BALTIMORE - Two political operatives for former Republican Gov. Robert Ehrlich pleaded not guilty on Monday to charges of using robocalls on Election Day to encourage voters in two jurisdictions with large numbers of black voters to stay home.
Paul Schurick, 55, and Julius Henson, 62, appeared in Baltimore Circuit Court. They entered the pleas through their attorneys. Baltimore Circuit Judge Lawrence P. Fletcher-Hill set a Sept. 22 trial date.
Edward Smith Jr., an attorney for Henson, and A. Dwight Pettit, who is representing Schurick, requested a jury trial for their clients.
Schurick and Henson are charged with three counts of conspiracy to violate state election laws. They also are charged with one count of attempting to influence a voter's decision whether to go to the polls through the use of fraud and one count of failing to provide an authority line on distributed campaign material. Schurick faces an additional charge of obstruction of justice for allegedly withholding documentation sought through a grand jury subpoena.
The authority line violations carry a maximum of a year in prison if convicted. The other charges carry up to five years in prison for each count if convicted.
Henson has acknowledged responsibility for the calls, but he has said they were not meant to suppress the vote. Henson has said he did not believe they were illegal.
The robocalls sent before the polls had closed told supporters of incumbent Democratic Gov. Martin O'Malley and President Barack Obama to relax, because they already had won.
"Our goals have been met," the call said. "The polls were correct, and we took it back. We're OK. Relax. Everything's fine. The only thing left is to watch it on TV tonight. Congratulations, and thank you."
The calls went out to more than 110,000 Democratic voters in Baltimore city and Prince George's County, according to the indictment.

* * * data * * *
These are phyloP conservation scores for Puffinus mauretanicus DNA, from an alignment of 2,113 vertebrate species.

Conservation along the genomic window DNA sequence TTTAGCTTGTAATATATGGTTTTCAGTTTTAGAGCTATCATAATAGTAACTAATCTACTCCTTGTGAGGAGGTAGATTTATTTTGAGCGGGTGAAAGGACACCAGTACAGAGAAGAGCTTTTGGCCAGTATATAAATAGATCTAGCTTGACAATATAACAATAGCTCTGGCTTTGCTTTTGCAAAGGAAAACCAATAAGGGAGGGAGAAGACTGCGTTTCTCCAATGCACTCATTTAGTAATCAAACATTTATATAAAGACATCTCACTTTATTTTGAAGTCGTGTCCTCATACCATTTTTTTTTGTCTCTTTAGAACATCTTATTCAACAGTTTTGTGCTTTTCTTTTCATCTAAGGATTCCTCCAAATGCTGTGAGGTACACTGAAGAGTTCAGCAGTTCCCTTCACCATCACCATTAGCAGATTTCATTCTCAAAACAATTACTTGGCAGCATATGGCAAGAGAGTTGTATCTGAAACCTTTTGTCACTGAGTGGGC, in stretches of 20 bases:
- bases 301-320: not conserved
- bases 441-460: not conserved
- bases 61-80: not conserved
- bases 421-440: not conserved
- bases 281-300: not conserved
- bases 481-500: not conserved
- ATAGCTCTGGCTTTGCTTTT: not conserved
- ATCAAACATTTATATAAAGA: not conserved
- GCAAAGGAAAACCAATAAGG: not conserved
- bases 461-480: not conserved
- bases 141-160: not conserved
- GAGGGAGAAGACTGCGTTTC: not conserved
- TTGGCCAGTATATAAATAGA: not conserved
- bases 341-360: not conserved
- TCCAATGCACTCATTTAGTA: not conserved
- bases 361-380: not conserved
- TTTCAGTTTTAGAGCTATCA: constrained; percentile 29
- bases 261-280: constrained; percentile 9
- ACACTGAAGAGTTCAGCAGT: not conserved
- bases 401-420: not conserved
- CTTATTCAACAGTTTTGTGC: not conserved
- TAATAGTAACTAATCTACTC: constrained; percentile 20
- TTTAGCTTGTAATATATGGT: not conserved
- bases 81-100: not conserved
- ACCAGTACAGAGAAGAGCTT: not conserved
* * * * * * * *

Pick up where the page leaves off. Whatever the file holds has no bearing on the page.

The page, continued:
Henson, who was hired by Ehrlich's campaign as a political consultant, and Schurick, a longtime aid to the former governor, were indicted last month by a Baltimore grand jury in a case that is being handled by the state prosecutor's office.
The indictment alleges that Henson had discussions with Schurick and other representatives with the Ehrlich campaign about election strategy relating to African-American communities in the state. The discussions resulted in a prepared written strategy, according to the indictment.
"The plan centered on what was termed `The Schurick Doctrine' which was `... designed to promote confusion, emotionalism and frustration among African American Democrats, focused in precincts where high concentrations of AA vote' (sic)," according to the indictment.
The indictment also said the plan's "first and most desired outcome" is voter suppression.
Maryland Attorney General Doug Gansler has filed a separate federal civil lawsuit against Henson and an employee at his company seeking millions of dollars in fines for the calls.
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